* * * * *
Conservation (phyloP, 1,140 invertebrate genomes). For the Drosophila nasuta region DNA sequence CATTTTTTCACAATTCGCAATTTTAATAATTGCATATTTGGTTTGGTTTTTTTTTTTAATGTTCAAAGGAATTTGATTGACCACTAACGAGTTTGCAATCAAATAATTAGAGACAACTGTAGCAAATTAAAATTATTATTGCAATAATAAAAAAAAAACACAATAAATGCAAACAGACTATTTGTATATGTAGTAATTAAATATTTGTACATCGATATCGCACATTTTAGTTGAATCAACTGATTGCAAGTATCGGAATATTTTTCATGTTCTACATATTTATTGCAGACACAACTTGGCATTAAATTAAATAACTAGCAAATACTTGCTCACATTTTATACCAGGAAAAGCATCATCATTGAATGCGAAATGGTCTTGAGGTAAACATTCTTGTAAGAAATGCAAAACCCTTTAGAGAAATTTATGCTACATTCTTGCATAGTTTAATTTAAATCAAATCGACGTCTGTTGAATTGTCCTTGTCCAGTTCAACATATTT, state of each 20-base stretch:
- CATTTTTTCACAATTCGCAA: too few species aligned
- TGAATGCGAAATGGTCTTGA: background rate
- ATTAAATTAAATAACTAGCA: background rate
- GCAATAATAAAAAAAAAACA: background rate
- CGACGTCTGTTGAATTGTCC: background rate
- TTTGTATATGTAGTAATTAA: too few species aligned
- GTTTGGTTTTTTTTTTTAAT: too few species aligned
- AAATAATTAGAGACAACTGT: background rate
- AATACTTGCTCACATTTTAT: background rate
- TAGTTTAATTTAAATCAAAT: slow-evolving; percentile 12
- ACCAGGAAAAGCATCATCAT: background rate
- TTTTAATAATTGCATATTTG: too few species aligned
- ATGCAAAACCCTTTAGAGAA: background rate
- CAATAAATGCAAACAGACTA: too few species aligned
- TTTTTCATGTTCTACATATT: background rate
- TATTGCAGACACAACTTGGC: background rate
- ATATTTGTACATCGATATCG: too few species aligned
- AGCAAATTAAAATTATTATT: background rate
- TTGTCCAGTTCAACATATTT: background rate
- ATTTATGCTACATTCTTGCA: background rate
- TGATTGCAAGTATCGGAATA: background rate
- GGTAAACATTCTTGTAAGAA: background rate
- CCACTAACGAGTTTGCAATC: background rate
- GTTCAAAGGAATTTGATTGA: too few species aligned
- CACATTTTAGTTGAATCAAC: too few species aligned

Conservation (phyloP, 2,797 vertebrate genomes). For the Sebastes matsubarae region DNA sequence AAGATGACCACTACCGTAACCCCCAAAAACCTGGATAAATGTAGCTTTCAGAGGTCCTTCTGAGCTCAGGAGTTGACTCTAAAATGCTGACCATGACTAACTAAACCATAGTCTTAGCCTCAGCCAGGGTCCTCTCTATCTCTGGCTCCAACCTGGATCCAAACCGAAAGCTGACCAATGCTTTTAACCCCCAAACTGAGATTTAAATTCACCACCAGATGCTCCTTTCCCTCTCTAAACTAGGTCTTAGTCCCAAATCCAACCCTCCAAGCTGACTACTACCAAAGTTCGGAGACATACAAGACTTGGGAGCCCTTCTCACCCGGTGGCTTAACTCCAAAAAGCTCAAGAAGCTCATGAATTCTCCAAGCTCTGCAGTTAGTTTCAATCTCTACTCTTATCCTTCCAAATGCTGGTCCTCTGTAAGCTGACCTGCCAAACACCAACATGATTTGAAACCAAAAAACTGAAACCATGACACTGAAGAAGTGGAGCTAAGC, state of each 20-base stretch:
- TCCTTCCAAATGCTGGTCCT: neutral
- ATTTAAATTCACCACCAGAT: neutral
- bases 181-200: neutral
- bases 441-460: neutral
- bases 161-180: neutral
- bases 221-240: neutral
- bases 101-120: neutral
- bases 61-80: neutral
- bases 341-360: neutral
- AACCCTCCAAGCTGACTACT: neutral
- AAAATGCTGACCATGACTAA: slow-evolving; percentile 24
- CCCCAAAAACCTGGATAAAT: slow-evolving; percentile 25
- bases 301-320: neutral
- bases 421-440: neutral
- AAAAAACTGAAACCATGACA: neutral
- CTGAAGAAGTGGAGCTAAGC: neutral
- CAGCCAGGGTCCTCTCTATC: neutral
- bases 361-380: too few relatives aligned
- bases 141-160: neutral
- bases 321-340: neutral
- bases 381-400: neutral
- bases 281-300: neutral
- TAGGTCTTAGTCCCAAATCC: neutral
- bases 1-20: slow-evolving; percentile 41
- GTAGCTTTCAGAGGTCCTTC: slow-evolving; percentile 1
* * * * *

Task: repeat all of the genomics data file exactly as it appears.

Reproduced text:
Conservation (phyloP, 1,140 invertebrate genomes). For the Drosophila nasuta region DNA sequence CATTTTTTCACAATTCGCAATTTTAATAATTGCATATTTGGTTTGGTTTTTTTTTTTAATGTTCAAAGGAATTTGATTGACCACTAACGAGTTTGCAATCAAATAATTAGAGACAACTGTAGCAAATTAAAATTATTATTGCAATAATAAAAAAAAAACACAATAAATGCAAACAGACTATTTGTATATGTAGTAATTAAATATTTGTACATCGATATCGCACATTTTAGTTGAATCAACTGATTGCAAGTATCGGAATATTTTTCATGTTCTACATATTTATTGCAGACACAACTTGGCATTAAATTAAATAACTAGCAAATACTTGCTCACATTTTATACCAGGAAAAGCATCATCATTGAATGCGAAATGGTCTTGAGGTAAACATTCTTGTAAGAAATGCAAAACCCTTTAGAGAAATTTATGCTACATTCTTGCATAGTTTAATTTAAATCAAATCGACGTCTGTTGAATTGTCCTTGTCCAGTTCAACATATTT, state of each 20-base stretch:
- CATTTTTTCACAATTCGCAA: too few species aligned
- TGAATGCGAAATGGTCTTGA: background rate
- ATTAAATTAAATAACTAGCA: background rate
- GCAATAATAAAAAAAAAACA: background rate
- CGACGTCTGTTGAATTGTCC: background rate
- TTTGTATATGTAGTAATTAA: too few species aligned
- GTTTGGTTTTTTTTTTTAAT: too few species aligned
- AAATAATTAGAGACAACTGT: background rate
- AATACTTGCTCACATTTTAT: background rate
- TAGTTTAATTTAAATCAAAT: slow-evolving; percentile 12
- ACCAGGAAAAGCATCATCAT: background rate
- TTTTAATAATTGCATATTTG: too few species aligned
- ATGCAAAACCCTTTAGAGAA: background rate
- CAATAAATGCAAACAGACTA: too few species aligned
- TTTTTCATGTTCTACATATT: background rate
- TATTGCAGACACAACTTGGC: background rate
- ATATTTGTACATCGATATCG: too few species aligned
- AGCAAATTAAAATTATTATT: background rate
- TTGTCCAGTTCAACATATTT: background rate
- ATTTATGCTACATTCTTGCA: background rate
- TGATTGCAAGTATCGGAATA: background rate
- GGTAAACATTCTTGTAAGAA: background rate
- CCACTAACGAGTTTGCAATC: background rate
- GTTCAAAGGAATTTGATTGA: too few species aligned
- CACATTTTAGTTGAATCAAC: too few species aligned

Conservation (phyloP, 2,797 vertebrate genomes). For the Sebastes matsubarae region DNA sequence AAGATGACCACTACCGTAACCCCCAAAAACCTGGATAAATGTAGCTTTCAGAGGTCCTTCTGAGCTCAGGAGTTGACTCTAAAATGCTGACCATGACTAACTAAACCATAGTCTTAGCCTCAGCCAGGGTCCTCTCTATCTCTGGCTCCAACCTGGATCCAAACCGAAAGCTGACCAATGCTTTTAACCCCCAAACTGAGATTTAAATTCACCACCAGATGCTCCTTTCCCTCTCTAAACTAGGTCTTAGTCCCAAATCCAACCCTCCAAGCTGACTACTACCAAAGTTCGGAGACATACAAGACTTGGGAGCCCTTCTCACCCGGTGGCTTAACTCCAAAAAGCTCAAGAAGCTCATGAATTCTCCAAGCTCTGCAGTTAGTTTCAATCTCTACTCTTATCCTTCCAAATGCTGGTCCTCTGTAAGCTGACCTGCCAAACACCAACATGATTTGAAACCAAAAAACTGAAACCATGACACTGAAGAAGTGGAGCTAAGC, state of each 20-base stretch:
- TCCTTCCAAATGCTGGTCCT: neutral
- ATTTAAATTCACCACCAGAT: neutral
- bases 181-200: neutral
- bases 441-460: neutral
- bases 161-180: neutral
- bases 221-240: neutral
- bases 101-120: neutral
- bases 61-80: neutral
- bases 341-360: neutral
- AACCCTCCAAGCTGACTACT: neutral
- AAAATGCTGACCATGACTAA: slow-evolving; percentile 24
- CCCCAAAAACCTGGATAAAT: slow-evolving; percentile 25
- bases 301-320: neutral
- bases 421-440: neutral
- AAAAAACTGAAACCATGACA: neutral
- CTGAAGAAGTGGAGCTAAGC: neutral
- CAGCCAGGGTCCTCTCTATC: neutral
- bases 361-380: too few relatives aligned
- bases 141-160: neutral
- bases 321-340: neutral
- bases 381-400: neutral
- bases 281-300: neutral
- TAGGTCTTAGTCCCAAATCC: neutral
- bases 1-20: slow-evolving; percentile 41
- GTAGCTTTCAGAGGTCCTTC: slow-evolving; percentile 1